The critically acclaimed film, Axone just made its debut on Netflix. The movie, named after the traditional pork dish from Nagaland, Axone, pronounced akhuni gives you a sneak-peek into the lives of a group of Northeastern friends who are living away from their homes in New Delhi.


The movie begins with a simple premise, a friend of theirs is getting married and they want to cook her her favourite dish from back home. But soon, Axone brings into foreground the real issue – the struggle of living in a city that doesn’t understand your culture.


These group of friends struggle with their landlord, who won’t let them cook the dish because it smells too strong. And then go on to ask everyone they know in the area if they can simple use their kitchen. The dish works as a simple metaphor for cultural identity.  


The film also sprinkles in direct messages in the form of eve-teasing, discrimination and a backstory of violence. Terms like malai, Iski toh aankhien bhi nahi khuli to tum sabh ek jaise dikhte ho are present throughout the film as reminders of casual racism in the country. However, the indirect metaphors are more impactful. They make you think, worry and empathise with the characters on-screen.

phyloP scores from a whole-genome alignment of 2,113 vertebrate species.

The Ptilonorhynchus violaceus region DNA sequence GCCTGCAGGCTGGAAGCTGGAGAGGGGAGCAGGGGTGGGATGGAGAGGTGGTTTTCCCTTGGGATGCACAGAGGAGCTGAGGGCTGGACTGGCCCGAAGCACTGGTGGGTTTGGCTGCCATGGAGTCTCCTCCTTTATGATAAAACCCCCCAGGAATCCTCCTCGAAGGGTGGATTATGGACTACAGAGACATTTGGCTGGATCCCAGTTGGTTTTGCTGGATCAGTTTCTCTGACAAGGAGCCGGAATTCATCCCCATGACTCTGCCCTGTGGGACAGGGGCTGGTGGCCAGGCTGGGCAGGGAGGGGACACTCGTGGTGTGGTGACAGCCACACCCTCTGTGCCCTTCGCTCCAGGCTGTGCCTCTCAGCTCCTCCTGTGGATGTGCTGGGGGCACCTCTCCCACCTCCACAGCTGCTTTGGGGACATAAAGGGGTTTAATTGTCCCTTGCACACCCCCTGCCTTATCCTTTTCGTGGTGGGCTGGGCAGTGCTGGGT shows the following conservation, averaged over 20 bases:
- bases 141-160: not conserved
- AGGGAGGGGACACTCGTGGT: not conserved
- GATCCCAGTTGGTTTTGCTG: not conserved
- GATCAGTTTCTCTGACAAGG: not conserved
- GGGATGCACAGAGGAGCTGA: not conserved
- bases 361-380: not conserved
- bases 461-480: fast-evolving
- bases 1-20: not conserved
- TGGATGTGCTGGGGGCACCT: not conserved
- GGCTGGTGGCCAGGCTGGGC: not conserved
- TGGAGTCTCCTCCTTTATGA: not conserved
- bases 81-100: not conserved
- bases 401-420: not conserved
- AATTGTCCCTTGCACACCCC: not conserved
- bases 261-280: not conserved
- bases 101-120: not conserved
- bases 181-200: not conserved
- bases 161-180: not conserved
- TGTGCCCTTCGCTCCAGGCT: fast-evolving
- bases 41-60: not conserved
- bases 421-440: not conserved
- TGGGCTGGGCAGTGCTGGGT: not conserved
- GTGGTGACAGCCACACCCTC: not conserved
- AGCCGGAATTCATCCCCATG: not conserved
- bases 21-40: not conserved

Axone is a romance, a thriller, a comedy and a drama. Filmmaker Nicholas Kharkongor portrays a simple day in the lives of North Easterners living away from home, with a slice-of-life tale that stays with you long after you watch it. The cast of the film is icing on the cake, with North Eastern actors playing the roles instead of a bad casting like in the case of Priyanka Chopra playing Mary Kom

Mary Kom was a film that celebrated a woman from the Northeast but it casted a North Indian actress for the role. And while Chak De! India did manage to talk about the discrimination faced by north easterners in the food court scene and also cast the characters appropriately. Axone is the first film to take it up as the main subject and talk about it extensively.